Pretoria - Illicit financial flows from countries pose a threat to the development agenda of the African continent, Finance Minister Pravin Gordhan said in Pretoria on Thursday.
In his address at the High Level Panel on Illicit Financial Flows, held at the University of Pretoria, Gordhan highlighted the damage done to economies through tax avoidance.
“Good tax governance and cooperation between law enforcement agencies and tax authorities is an essential element to counter bribery, corruption and illicit flows,” said Gordhan.
Illicit flows and money laundering pose a danger that should be taken seriously and countries that fail to act against it, face potential financial losses.
“Money laundering, financing of terrorism and related crimes significantly undermine integrity of financial institutions and systems,” added Gordhan. This threatens a nation's financial stability and macro-economic performance and also has a spillover effect in other countries, as was seen with the Panama Papers leakage.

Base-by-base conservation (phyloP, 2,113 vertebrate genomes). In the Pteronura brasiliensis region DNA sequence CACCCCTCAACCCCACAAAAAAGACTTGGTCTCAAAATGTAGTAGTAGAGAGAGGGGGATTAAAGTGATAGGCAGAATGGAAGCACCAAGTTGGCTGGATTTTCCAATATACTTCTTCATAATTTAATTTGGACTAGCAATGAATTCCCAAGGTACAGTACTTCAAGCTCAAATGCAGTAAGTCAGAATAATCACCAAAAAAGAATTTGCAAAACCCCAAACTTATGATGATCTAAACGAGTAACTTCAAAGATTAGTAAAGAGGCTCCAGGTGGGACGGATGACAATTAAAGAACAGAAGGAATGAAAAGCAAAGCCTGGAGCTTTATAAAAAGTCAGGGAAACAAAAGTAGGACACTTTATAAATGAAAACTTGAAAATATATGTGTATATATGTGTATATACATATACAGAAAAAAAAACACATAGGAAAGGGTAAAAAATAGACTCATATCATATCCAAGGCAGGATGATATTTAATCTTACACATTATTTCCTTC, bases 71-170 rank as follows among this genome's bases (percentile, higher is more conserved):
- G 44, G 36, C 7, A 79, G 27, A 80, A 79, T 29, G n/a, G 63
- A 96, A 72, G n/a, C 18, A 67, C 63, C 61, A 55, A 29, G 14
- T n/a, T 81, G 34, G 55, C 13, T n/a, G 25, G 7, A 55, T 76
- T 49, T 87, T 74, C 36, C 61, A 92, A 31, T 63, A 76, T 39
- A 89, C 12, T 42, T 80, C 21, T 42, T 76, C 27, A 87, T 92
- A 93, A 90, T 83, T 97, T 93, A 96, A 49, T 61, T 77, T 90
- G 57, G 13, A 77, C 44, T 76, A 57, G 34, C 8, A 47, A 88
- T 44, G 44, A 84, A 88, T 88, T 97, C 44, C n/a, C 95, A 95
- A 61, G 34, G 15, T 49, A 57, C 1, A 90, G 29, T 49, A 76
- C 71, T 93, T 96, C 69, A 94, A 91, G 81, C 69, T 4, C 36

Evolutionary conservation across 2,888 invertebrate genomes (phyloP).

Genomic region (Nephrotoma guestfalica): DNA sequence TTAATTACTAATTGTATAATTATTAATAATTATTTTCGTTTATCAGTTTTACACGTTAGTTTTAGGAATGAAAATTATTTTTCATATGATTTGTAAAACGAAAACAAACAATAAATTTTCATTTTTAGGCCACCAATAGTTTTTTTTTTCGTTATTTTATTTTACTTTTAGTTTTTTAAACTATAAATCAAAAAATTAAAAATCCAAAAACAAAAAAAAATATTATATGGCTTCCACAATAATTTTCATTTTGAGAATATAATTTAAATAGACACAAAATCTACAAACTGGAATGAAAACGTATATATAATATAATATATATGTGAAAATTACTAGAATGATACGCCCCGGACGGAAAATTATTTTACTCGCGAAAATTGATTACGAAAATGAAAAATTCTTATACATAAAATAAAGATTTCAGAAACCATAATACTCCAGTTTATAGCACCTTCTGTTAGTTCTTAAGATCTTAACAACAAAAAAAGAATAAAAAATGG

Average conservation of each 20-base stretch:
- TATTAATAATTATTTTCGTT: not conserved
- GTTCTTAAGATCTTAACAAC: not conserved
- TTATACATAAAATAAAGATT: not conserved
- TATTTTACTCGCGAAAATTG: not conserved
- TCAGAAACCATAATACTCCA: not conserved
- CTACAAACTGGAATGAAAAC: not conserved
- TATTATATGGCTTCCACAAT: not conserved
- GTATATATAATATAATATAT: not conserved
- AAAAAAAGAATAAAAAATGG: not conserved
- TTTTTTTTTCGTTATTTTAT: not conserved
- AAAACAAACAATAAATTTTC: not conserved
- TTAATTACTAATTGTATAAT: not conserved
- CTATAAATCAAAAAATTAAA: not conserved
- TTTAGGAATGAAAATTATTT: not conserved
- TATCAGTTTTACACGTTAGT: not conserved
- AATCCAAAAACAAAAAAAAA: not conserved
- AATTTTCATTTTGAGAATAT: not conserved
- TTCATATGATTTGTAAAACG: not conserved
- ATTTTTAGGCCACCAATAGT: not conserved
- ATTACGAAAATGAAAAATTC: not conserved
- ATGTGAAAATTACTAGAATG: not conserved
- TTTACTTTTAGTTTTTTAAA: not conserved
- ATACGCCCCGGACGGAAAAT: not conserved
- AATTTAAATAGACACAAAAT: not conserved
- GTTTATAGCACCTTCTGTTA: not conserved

Gordhan pointed out that illicit flows are difficult to quantify, because they are hidden. However, it is estimated that $50bn is lost each year through tax evasion and the mispricing of trade services by multinational corporations.
The erosion of a country’s tax base impacts the fiscal capabilities of its government and the ability to improve the economy as well as the standard of living of its citizens, said Gordhan.
“Illicit money leaving the continent reduces the amount of resources available to Africa to invest in jobs and provide critical social services to citizens and economy.”